I am a journalist, so my default position is to question any information I get. I was therefore more than surprised to find that Queen Margaret University (QMU) was prepared to appoint me to its governing body, the university court.
I knew all about universities from the outside, being a higher education specialist, and while I could see that QMU was a thriving, go-ahead institution, I retained a professional scepticism about what the court would be like. I reckoned the membership would be male, pale and stale, doing little more than rubber-stamp management diktat. Well, they were about to get a shock: I don’t do rubber-stamping. As it turned out, I was the one who got the shock.
I found myself in the middle of a group of bright, enthusiastic, thorough, dedicated people who certainly weren’t afraid to ask tough questions.
There are staff and student court members with a majority, like myself, independent, with a wide range of expertise and life experience. And I was far the only woman.
The first thing the university did was send me on a course run by the leadership foundation for higher education on how to be as effective a governor as possible. I learned that court members have an unambiguous responsibility to reassure themselves that the management strategy is fit for purpose. They are there to offer a constructive challenge to the executive and the leadership foundation offered the following advice:
•Noses in and fingers out.
•Be sufficiently informed to be involved, but not so involved as to be interfering.
•The ideal relationship between governors and management is informal and friendly but not cosy.
And that is exactly how the QMU court operates. We have lively, intense, robust meetings where we scrutinise the university’s objectives, ensure its financial sustainability, and approve its strategic plan.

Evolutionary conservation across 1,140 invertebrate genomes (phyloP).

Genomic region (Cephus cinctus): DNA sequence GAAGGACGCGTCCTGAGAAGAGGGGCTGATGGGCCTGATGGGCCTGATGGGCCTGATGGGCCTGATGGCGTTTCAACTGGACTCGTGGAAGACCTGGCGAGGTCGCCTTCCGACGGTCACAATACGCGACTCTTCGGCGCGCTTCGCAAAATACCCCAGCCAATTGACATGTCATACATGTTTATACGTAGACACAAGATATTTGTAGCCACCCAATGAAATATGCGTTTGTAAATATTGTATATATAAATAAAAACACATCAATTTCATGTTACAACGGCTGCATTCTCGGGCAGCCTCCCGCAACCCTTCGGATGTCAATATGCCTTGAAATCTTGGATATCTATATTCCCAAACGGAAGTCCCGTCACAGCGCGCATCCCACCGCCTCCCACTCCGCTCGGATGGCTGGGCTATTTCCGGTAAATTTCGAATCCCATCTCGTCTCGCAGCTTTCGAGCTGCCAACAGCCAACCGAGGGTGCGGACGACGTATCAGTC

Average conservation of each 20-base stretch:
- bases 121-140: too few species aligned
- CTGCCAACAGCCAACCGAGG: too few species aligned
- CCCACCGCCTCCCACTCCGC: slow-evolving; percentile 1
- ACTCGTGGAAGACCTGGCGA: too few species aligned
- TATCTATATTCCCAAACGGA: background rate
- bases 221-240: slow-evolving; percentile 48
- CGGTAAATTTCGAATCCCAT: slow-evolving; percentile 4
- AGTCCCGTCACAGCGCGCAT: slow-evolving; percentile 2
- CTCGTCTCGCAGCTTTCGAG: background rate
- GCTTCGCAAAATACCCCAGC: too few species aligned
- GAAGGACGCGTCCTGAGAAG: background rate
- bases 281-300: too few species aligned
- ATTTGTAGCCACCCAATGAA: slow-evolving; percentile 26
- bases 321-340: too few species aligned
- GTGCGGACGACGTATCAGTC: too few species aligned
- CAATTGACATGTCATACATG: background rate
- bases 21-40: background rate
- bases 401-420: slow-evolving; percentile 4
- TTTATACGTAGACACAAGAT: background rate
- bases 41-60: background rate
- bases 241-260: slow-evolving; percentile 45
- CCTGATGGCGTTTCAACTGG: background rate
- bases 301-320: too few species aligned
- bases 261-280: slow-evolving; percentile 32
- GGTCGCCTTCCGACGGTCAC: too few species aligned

QMU goes from strength to strength. In December, we had our best ever results in the UK-wide research excellence framework, with more than 58 per cent of our overall research rated as world-leading or internationally excellent. In speech and language sciences, we were rated as top in Scotland and second in the UK. The Times Higher Education publication singled us out as a “notable riser”.
The university is an invaluable resource for the region and country. Just before Christmas, I attended the launch of the university’s Scottish centre for food development and innovation, whose expertise in nutrition and biological sciences is supporting our food and drink industries. And earlier this month I had the thrill of being at the first graduation ceremony of QMU’s Children’s University which helps East Lothian schoolchildren aged between seven and 14 to become confident learners and broaden their horizons.
The Scottish Government is currently consulting on a proposed Higher Education governance bill aimed at enhancing and improving governance in higher education.
I don’t know a single court member who would argue against the idea that governance needs to evolve continuously. While university governance already delivers at the highest standards, we all want to see it continuing to be enhanced and improved.
But why is there a need for legislation?
For more than a year, our higher education institutions have been operating the Scottish code of good higher education governance, which ensures that what we do is accountable, transparent and inclusive.
I serve on QMU’s nominations committee and equality and diversity committee and one of our prime concerns is to make sure that the court has as diverse a membership as possible, with no barriers because of gender, ethnicity or disability, based entirely on candidates’ merit.
My years of involvement in higher education have also taught me the importance of the autonomy of universities.
This is a principle that must be valued and protected. And in the case of university governance, institutions themselves make certain that their court members are critical friends.
I am one of around 200 independent members across the sector, drawing on our external experience to test proposals and question strategic direction.
• Olga Wojtas is an independent member of the governing body of Queen Margaret University Edinburgh and guest author for Universities Scotland.